American Icon: Alan Mulally and the Fight to Save Ford Motor Company

American Icon: Alan Mulally and the Fight to Save Ford Motor Company

Posted by jack_miller | Published 6 months ago

With 750 ratings

By: Bryce G. Hoffman, Pete Larkin, et al.

Purchased At: $18.00

At the end of 2008, Ford Motor Company was just months away from running out of cash. With the auto industry careening toward ruin, Congress offered all three Detroit automakers a bailout. General Motors and Chrysler grabbed the taxpayer lifeline, but Ford decided to save itself. Under the leadership of charismatic CEO Alan Mulally, Ford had already put together a bold plan to unify its divided global operations, transform its lackluster product lineup, and overcome a dys­functional culture of infighting, backstabbing, and excuses. It was an extraordinary risk, but it was the only way the Ford family - America's last great industrial dynasty - could hold on to their company.

Mulally and his team pulled off one of the great­est comebacks in business history. As the rest of Detroit collapsed, Ford went from the brink of bankruptcy to being the most profitable automaker in the world. American Icon is the compelling, behind-the-scenes account of that epic turnaround. On the verge of collapse, Ford went outside the auto industry and recruited Mulally - the man who had already saved Boeing from the deathblow of 9/11 - to lead a sweeping restructuring of a company that had been unable to overcome decades of mismanagement and denial.

Mulally applied the principles he developed at Boeing to streamline Ford's inefficient operations, force its fractious executives to work together as a team, and spark a product renaissance in Dearborn. He also convinced the United Auto Workers to join his fight for the soul of American manufacturing.

Bryce Hoffman reveals the untold story of the covert meetings with UAW leaders that led to a game-changing contract, Bill Ford's battle to hold the Ford family together when many were ready to cash in their stock and write off the company, and the secret alliance with Toyota and Honda that helped prop up the Amer­ican automotive supply base. In one of the great management narratives of our time, Hoffman puts the reader inside the boardroom as Mulally uses his celebrated Business Plan Review meet­ings to drive change and force Ford to deal with the painful realities of the American auto industry.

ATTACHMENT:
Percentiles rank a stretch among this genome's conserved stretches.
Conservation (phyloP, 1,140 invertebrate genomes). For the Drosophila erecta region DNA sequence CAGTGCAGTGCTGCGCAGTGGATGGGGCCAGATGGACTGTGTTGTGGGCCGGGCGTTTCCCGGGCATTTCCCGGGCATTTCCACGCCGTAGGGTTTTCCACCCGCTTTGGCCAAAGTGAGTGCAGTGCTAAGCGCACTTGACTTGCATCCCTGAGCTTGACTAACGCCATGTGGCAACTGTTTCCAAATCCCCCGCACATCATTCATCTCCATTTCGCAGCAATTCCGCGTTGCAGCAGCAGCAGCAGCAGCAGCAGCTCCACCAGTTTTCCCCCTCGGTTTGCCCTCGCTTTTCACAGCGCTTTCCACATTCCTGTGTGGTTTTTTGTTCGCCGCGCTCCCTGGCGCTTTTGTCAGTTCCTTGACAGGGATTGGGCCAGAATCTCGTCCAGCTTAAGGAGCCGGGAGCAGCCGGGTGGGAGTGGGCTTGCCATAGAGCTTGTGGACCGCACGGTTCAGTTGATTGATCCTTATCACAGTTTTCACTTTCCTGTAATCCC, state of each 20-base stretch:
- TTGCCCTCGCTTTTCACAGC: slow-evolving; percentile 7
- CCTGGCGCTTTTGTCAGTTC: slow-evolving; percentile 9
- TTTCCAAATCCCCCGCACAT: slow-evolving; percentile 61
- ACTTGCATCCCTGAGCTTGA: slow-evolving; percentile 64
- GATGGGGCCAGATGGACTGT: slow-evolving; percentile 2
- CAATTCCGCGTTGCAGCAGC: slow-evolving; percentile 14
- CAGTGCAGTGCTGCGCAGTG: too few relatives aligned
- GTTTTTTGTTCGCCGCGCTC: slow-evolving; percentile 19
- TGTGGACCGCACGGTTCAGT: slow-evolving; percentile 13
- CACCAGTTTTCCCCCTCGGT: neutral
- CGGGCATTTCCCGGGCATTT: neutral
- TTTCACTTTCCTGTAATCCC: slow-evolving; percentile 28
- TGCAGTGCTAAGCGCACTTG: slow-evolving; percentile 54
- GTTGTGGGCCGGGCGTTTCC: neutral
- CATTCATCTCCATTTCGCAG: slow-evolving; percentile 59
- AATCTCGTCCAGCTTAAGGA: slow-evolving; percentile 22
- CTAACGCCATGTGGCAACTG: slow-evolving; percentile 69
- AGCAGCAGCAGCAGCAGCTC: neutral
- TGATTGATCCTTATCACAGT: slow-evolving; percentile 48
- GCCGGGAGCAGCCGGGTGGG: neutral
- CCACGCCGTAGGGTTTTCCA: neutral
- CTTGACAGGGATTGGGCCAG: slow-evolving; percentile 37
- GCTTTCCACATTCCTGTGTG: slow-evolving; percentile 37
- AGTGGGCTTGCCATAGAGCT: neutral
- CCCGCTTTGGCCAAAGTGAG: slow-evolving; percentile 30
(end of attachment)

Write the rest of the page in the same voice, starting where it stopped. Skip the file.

Hoffman was granted unprecedented access to Ford's top executives and top-secret company documents. He spent countless hours with Alan Mulally, Bill Ford, the Ford family, former executives, labor leaders, and company directors. In the best-selling tradition of Too Big to Fail and The Big Short, American Icon is narrative nonfiction at its vivid and colorful best.

In 2006, Ford brought in Alan Mulally to help rescue Ford Motor Company from itself. Mulally’s first task was to change Ford’s management style from “every man for himself” to “every man for Ford”. Ford management’s transition from hiding problems (so you didn’t get fired) to acknowledging problems (so you could fix them) could only happen as the braver managers took the leap of faith that Mulally wouldn’t fire them for admitting the serious problems that existed within their own areas of responsibility. Reading about that process was interesting on its own; but, as I was reading, I was also thinking “these guys don’t yet know that the Great Recession is coming”. That event took the drama of Ford’s attempts to survive its past missteps to a whole new level. Wonderful, interesting and exciting book about Alan Mulally, Ford Motor Company, the auto industry and corporate America.

- augustine_richardson

Author Bryce Hoffman details the incredible American comeback story of Ford Motor Company. His focus is largely on Alan Mulally, whom Ford hired away from Boeing in September 2006 to take over as their New CEO. Hoffman chronicles the events leading to Bill Ford's decision to step down as CEO and go outside the company and the auto industry to hire Mulally.

The author describes the changes Mulally made to Ford's corporate culture as well as the approach he took to changing the mentality and necessity to work together for the survival and future of the company. Hoffman narrates the risks the company had to take to be able to keep it running. I especially relished the narrative of the three auto industry CROw's appearance before the Congressional and Senate hearings on the fall of 2008, when General Motors and Chrysler were asking for a federal bailout to keep those two automakers alive.